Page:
Chessbase has been running April Fools and stories that look like April Fools, but aren't. Bad habit to get into, for the reader anyway: you start thinking other stories are are made up, even when they're not. So it was when I read their 5 April story on the latest round (ho ho) in the Great Chessboxing Swindle. I just couldn't believe what I was reading.
It transpires that the fastest-growing sport in the world has been on the road. It may not be going to the Olympics, but it has at least, like the Olympics, gone to North London. N19 in fact. I am surprised that I hadn't been aware of this before I read it on Chessbase, since apparently
this latest event achieved global media coverage on countless national TV networksbut I suppose I must be in one of the few parts of the globe which missed out. Tsk.
Well, I suppose chess has a low public profile, despite Tim Woolgar's sterling efforts to change all that:
since establishing chessboxing in London two years ago, Tim Woolgar has arguably done more for the profile of UK chess than anyone since Nigel Short challenged Garry Kasparov in London for the 1993 world title!Funny, I thought that distinction belonged to Ray Keene - at least, according to Ray Keene - and in truth the whole story has more than a touch of Ray about it, most obviously in the tenuousness of the connection between reality and how that reality is being presented.
But we were talking of chess and promotion, and it seems that Tim Woolgar has risen to the heights of "English heavyweight champion". That must have been a long, hard road, with many difficult fights between Tim and the coveted belt, and I look forward to seeing the biopic. I also look forward to seeing what is meant by the claim
Woolgar's Elo has doubled from 800 to 1600 in the past two years, and is still on an upwards trajectorysince this is what you get if you search for his FIDE rating and he does not seem to appear on the ECF grading page either. Perhaps it is a chessboxing grade instead. In which case I have just decided that I am the Aragonese Light-Heavyweight Slav Exchange Analysing Champion and that in that discipline, I have a grade of 2950.
The second bout was a closely-matched affair between the Spaniard Daniel Lizarraga and the German Sebastian Bauersfeld - extremely closely-matched since both happen to possess ratings of 1650. Though not according to FIDE, whose site suggests that they share a rating of 0. (Nor does Lizarraga's rating appear on the list of his native Navarra.)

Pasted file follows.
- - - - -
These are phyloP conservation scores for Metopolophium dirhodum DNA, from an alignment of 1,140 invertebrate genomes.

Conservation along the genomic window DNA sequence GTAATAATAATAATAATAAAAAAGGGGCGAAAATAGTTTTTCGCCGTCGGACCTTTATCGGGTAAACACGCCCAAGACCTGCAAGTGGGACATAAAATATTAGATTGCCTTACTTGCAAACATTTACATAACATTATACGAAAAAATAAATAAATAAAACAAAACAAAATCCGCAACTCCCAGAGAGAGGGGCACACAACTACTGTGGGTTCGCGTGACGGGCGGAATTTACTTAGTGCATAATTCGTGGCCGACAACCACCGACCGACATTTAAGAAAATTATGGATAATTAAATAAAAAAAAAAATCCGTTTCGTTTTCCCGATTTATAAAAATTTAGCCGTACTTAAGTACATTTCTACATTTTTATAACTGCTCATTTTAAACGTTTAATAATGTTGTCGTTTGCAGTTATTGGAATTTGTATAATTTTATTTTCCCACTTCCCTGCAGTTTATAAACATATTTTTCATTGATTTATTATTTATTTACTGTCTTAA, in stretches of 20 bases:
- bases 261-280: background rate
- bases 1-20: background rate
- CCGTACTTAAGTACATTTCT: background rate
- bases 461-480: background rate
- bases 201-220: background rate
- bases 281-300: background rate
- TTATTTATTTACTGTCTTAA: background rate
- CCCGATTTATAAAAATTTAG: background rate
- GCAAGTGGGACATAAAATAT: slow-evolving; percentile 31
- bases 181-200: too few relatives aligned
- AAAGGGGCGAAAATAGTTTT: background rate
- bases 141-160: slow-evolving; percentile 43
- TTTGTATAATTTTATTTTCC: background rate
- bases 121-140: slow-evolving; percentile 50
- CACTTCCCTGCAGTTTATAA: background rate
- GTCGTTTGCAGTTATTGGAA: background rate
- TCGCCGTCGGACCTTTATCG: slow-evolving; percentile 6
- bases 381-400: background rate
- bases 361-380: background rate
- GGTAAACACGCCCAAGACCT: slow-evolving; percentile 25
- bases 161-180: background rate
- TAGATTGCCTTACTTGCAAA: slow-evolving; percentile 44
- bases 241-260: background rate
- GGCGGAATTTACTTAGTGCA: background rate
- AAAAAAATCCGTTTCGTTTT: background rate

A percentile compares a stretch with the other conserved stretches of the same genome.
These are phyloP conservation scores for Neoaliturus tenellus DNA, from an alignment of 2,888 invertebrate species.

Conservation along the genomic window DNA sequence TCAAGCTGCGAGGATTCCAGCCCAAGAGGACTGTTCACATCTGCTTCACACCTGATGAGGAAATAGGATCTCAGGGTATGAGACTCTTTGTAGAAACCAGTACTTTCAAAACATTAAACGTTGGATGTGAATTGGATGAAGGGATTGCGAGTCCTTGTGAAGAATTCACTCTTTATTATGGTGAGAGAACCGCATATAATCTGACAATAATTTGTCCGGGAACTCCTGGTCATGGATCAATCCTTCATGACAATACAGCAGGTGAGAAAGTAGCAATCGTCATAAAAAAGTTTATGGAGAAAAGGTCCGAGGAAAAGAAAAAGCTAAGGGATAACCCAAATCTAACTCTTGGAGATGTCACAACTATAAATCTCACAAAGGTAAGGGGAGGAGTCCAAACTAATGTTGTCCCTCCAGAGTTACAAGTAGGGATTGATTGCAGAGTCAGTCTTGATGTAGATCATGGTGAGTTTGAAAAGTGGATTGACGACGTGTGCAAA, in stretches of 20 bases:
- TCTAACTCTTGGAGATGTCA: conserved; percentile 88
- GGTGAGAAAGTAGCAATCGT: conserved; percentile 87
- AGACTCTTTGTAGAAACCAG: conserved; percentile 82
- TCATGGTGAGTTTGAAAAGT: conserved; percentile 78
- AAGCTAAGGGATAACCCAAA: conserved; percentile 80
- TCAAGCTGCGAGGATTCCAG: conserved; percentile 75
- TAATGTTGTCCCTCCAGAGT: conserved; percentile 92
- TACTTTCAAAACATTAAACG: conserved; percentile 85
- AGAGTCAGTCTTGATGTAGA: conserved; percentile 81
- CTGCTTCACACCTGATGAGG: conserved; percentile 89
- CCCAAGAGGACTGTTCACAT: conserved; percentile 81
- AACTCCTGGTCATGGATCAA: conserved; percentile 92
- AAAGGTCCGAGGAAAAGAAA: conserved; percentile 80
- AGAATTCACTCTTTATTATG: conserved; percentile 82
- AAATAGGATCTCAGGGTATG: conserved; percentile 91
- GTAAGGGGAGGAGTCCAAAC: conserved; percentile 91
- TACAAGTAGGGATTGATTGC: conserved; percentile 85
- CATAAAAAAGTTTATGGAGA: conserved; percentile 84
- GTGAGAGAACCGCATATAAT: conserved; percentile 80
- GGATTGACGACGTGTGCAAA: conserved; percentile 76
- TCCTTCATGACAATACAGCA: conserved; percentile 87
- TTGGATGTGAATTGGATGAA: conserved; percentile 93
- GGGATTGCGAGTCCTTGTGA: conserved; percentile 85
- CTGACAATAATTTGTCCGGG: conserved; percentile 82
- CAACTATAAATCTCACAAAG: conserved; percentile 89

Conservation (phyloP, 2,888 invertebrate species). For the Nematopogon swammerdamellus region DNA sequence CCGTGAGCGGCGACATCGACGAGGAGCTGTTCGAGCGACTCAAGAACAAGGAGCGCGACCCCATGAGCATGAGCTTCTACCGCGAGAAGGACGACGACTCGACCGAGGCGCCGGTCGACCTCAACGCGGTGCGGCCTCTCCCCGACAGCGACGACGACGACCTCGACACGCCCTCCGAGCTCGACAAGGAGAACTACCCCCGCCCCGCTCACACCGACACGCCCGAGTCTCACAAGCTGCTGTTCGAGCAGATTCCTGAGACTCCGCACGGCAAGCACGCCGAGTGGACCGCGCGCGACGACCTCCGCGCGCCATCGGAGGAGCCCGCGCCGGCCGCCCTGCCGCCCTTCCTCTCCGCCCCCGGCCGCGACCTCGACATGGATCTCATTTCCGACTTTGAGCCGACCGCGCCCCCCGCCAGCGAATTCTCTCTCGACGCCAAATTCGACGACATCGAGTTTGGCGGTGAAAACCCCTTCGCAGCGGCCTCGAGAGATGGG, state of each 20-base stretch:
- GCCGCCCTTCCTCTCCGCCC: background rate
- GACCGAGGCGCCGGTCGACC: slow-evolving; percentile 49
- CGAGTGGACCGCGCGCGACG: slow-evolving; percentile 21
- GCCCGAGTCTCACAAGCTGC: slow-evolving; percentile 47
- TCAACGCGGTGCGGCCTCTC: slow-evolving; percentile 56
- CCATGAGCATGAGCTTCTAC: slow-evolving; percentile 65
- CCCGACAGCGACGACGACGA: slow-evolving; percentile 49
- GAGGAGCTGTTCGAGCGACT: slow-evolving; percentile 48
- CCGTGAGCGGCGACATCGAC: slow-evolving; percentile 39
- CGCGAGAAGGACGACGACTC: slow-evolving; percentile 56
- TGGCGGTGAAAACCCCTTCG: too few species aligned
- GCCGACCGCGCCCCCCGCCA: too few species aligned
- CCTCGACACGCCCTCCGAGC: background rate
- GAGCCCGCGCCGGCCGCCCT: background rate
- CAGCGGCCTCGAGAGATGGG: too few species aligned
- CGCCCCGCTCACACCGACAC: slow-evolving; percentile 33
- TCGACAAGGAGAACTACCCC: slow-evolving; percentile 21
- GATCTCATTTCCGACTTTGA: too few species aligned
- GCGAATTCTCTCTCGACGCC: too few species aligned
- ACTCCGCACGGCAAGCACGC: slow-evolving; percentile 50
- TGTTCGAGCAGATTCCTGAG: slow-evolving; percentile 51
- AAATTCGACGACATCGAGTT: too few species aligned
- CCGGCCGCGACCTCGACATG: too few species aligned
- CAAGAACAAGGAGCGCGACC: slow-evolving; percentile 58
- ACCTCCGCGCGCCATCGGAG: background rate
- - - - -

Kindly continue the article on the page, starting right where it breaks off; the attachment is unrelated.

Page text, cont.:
Still, these mysterious 1650s were an improvement on the 800s on display in the final bout. Presumably though, these patzers made up for their weakness on the chessboard with strength in the boxing field? Not, unhappily, so: one
is political editor of London's Metro newspaperwhich, to anyone who knows that periodical, is about as impressive a credential as being English heavyweight chessboxing champion. As it turns out, he has a play about to open, which presumably could do with some publicity:
Higginson has also written a satirical play, Stiffed! which will run in London's Tabard Theatre from 14 April 2010, in the run-up to the general electionthe subject of the play being
the UK's political Expenses Scandal.Whether the work will be in favour of, or opposed to, dubious claims made in the pursuit of money, remains to be seen. The playwright's opponent, meanwhile, turns out to have been
making a programme on his chessboxing adventure.Which is a bit like making a documentary about making a documentary: an event taking place so that the person taking part can make a programme about taking part in the event. Very contemporary. Very postmodern. Very much an example of hype creating hype.
Woolgar's appearance in the ring was as a substitute for a fighter (if that be the word) who had withdrawn, and one wonders how the world of boxing would view an event in which the bill was headed, for want of alternatives, by the promoter. I think they might consider it a freak show. They might also take the same view of a bout, like the third, whose protagonists were no more skilled or experienced in boxing than they were in chess. I think they'd consider it a joke, and probably one at their expense.
Actually I know what it reminds me of: the old fairground attraction, where punters would be invited to roll up and try their luck in the boxing ring against the "champ". Except without the champ. In this show, everybody's trying their luck. Some are getting away with it more than others.
So much for the fastest growing-sport: a joke indeed. But who, exactly, is laughing at who? That's the question chessboxing raises. The answer isn't so much Wu-Tang Clan as Public Enemy.